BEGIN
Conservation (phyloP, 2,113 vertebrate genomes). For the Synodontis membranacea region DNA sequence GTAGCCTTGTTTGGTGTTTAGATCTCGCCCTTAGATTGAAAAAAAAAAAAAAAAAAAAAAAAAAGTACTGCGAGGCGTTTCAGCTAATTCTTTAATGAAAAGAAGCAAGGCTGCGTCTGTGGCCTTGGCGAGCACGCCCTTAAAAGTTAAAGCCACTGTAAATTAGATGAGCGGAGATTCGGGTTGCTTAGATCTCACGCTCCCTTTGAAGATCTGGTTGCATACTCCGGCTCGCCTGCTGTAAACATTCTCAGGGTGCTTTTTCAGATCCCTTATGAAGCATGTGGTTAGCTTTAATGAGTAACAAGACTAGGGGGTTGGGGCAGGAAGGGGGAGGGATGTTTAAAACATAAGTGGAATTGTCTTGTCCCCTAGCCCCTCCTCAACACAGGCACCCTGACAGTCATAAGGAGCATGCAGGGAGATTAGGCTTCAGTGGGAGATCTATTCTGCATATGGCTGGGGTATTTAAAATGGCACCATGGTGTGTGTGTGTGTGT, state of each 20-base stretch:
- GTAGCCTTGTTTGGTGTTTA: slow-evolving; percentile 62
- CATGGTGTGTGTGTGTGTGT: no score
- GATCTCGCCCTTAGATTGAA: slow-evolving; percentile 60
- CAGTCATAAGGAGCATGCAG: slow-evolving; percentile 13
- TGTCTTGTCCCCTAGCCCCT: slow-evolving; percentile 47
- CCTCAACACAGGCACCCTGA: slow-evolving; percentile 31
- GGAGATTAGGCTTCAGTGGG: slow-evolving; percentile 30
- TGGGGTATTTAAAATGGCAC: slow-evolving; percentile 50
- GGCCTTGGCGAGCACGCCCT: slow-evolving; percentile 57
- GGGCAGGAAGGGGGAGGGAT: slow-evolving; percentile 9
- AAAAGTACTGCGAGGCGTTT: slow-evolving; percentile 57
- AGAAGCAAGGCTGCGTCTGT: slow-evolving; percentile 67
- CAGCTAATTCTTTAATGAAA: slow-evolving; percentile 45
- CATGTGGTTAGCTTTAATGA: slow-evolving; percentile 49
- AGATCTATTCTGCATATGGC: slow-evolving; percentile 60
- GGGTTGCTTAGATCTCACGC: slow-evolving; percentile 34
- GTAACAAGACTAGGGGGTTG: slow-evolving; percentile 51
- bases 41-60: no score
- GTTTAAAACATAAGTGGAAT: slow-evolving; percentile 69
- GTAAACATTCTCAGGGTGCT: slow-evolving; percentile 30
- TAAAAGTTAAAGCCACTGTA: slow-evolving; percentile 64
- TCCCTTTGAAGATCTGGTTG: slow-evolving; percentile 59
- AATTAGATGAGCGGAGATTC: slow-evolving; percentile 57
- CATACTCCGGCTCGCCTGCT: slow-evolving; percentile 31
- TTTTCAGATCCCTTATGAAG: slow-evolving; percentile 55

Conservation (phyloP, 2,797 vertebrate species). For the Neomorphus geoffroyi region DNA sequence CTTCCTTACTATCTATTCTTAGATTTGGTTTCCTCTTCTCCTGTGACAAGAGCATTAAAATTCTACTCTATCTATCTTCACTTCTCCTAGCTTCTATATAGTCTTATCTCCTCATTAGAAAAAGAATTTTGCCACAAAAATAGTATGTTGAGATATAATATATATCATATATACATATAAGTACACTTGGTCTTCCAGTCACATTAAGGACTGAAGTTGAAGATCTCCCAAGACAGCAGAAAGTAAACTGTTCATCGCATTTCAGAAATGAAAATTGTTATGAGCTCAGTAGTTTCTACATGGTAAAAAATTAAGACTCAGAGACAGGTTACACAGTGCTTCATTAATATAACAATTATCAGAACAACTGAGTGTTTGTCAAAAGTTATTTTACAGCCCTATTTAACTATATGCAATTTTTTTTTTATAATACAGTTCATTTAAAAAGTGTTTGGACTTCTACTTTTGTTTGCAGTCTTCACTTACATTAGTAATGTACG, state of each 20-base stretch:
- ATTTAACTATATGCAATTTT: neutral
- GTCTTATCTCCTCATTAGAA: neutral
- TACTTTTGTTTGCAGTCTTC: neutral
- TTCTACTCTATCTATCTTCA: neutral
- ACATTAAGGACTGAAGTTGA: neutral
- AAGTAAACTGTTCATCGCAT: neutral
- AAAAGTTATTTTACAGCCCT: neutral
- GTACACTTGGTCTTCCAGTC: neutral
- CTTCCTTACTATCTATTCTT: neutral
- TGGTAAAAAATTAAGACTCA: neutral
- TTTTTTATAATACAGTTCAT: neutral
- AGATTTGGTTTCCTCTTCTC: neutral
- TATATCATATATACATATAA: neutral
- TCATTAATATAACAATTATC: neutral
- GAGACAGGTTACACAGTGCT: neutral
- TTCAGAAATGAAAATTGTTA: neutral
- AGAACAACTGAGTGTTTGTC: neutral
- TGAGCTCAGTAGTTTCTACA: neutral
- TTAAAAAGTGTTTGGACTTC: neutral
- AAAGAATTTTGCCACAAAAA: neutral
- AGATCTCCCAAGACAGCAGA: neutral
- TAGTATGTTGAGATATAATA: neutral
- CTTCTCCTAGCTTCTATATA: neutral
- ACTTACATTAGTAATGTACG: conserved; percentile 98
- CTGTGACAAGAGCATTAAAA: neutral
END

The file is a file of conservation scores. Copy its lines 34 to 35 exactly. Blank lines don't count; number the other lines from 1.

- AAAAGTTATTTTACAGCCCT: neutral
- GTACACTTGGTCTTCCAGTC: neutral